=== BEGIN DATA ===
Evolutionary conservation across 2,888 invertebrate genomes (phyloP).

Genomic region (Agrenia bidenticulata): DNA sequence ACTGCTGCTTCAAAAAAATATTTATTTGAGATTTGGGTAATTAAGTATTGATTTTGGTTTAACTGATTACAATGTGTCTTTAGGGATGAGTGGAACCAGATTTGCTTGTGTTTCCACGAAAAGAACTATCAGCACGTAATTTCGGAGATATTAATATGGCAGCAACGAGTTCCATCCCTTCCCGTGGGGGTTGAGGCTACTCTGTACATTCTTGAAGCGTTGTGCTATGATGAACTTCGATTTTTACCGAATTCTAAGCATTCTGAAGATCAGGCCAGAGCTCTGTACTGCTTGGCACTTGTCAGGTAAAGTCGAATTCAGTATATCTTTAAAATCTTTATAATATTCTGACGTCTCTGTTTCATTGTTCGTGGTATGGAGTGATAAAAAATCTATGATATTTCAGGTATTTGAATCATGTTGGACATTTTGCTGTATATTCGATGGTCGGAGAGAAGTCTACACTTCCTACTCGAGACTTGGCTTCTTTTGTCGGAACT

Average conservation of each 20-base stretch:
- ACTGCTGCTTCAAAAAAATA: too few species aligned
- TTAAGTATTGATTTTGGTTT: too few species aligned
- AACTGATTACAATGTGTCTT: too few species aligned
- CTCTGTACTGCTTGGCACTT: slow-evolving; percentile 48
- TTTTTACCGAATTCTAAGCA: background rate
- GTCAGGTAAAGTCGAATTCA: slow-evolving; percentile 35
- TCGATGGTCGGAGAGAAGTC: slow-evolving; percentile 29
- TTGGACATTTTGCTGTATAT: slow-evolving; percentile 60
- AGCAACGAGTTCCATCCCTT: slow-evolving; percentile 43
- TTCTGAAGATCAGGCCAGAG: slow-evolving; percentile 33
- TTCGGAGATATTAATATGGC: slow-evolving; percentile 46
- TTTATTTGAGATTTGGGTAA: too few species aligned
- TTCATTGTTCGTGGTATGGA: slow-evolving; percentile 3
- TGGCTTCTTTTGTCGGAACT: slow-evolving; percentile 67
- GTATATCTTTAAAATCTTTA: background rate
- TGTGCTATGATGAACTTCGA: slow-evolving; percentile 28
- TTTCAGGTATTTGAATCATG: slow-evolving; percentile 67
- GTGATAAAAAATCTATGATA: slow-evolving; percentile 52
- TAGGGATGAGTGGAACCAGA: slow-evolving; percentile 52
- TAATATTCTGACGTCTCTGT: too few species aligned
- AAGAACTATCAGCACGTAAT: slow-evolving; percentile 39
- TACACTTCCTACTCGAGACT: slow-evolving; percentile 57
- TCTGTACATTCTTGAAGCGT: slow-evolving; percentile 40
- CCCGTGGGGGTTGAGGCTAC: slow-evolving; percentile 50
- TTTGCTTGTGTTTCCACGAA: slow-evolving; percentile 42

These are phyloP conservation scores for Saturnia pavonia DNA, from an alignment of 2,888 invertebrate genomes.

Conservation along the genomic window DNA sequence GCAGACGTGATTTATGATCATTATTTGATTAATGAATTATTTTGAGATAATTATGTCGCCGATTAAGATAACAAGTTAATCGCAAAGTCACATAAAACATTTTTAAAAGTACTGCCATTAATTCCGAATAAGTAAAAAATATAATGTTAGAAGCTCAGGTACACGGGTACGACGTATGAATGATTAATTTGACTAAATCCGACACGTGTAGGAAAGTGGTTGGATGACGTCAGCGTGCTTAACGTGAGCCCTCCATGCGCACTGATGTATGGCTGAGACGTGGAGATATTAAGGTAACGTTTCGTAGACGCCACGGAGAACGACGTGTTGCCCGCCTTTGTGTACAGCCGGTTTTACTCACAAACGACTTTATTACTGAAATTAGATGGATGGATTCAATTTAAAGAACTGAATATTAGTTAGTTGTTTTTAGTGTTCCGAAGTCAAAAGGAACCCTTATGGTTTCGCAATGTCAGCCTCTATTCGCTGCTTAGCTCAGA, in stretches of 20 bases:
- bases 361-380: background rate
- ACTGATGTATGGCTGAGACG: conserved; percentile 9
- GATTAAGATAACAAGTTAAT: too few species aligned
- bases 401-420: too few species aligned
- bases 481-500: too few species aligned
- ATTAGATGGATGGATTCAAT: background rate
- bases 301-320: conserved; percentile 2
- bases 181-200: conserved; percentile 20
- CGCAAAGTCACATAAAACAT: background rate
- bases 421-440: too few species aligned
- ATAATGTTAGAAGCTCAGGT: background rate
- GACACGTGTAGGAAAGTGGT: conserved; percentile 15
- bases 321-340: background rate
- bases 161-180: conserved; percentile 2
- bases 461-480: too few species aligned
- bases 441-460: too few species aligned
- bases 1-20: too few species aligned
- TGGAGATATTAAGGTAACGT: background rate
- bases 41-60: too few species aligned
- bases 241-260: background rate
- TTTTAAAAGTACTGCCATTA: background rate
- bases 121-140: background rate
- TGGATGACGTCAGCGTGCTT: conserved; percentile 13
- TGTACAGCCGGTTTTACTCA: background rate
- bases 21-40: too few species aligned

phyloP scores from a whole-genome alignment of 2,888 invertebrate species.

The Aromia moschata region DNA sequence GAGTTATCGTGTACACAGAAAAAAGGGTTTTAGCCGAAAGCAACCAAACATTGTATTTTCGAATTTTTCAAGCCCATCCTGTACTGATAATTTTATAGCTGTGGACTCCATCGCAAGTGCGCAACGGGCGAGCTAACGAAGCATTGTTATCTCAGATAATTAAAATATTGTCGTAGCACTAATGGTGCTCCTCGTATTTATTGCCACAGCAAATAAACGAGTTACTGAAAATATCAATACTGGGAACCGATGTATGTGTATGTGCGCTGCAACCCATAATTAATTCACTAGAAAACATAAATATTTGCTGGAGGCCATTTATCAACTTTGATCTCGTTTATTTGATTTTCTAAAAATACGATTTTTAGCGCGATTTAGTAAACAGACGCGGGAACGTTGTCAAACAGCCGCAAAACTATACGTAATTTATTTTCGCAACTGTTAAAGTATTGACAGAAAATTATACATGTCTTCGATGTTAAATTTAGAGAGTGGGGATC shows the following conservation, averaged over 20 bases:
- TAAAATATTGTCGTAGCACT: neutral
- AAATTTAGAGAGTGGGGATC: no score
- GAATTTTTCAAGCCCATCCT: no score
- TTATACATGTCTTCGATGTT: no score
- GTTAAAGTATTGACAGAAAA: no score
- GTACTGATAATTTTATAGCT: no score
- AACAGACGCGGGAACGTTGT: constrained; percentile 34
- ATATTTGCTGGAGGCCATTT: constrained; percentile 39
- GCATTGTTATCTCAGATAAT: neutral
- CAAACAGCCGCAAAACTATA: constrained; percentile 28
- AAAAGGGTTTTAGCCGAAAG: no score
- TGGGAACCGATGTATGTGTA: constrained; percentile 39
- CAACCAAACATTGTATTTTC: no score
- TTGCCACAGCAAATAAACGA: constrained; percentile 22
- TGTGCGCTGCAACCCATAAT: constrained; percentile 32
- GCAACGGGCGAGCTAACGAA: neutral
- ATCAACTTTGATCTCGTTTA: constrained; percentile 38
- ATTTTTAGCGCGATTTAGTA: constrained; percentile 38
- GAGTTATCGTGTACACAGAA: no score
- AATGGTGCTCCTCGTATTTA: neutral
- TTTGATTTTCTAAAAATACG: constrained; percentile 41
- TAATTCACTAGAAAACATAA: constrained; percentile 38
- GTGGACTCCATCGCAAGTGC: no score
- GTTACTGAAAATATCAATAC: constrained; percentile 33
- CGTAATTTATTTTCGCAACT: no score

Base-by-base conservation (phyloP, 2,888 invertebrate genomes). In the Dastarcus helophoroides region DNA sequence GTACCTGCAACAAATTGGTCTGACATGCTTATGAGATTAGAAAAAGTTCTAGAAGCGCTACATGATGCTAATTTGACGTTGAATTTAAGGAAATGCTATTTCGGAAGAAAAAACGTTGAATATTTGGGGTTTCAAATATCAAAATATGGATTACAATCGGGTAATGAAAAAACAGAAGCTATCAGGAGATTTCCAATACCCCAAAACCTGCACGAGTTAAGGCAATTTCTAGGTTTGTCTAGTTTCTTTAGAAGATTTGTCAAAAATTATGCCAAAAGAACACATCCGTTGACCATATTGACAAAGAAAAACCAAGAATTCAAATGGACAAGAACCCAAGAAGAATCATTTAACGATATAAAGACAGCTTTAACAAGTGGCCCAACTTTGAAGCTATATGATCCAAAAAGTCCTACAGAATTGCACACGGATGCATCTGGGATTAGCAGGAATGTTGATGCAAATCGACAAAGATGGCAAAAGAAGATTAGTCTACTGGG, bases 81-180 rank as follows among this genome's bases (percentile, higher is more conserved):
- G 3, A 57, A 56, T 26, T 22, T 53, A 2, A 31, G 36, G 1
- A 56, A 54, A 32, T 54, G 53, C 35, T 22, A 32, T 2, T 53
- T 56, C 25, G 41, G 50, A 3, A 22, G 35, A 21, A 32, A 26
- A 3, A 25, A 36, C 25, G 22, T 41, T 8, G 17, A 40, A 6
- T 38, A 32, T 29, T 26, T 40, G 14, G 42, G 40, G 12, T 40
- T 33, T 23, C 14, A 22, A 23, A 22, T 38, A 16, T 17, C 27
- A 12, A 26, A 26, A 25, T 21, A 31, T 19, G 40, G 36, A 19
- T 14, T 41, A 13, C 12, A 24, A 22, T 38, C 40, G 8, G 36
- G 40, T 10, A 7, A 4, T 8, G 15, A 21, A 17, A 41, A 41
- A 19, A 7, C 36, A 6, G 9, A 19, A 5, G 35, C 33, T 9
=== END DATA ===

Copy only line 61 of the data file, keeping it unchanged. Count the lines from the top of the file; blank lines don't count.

- TTATACATGTCTTCGATGTT: no score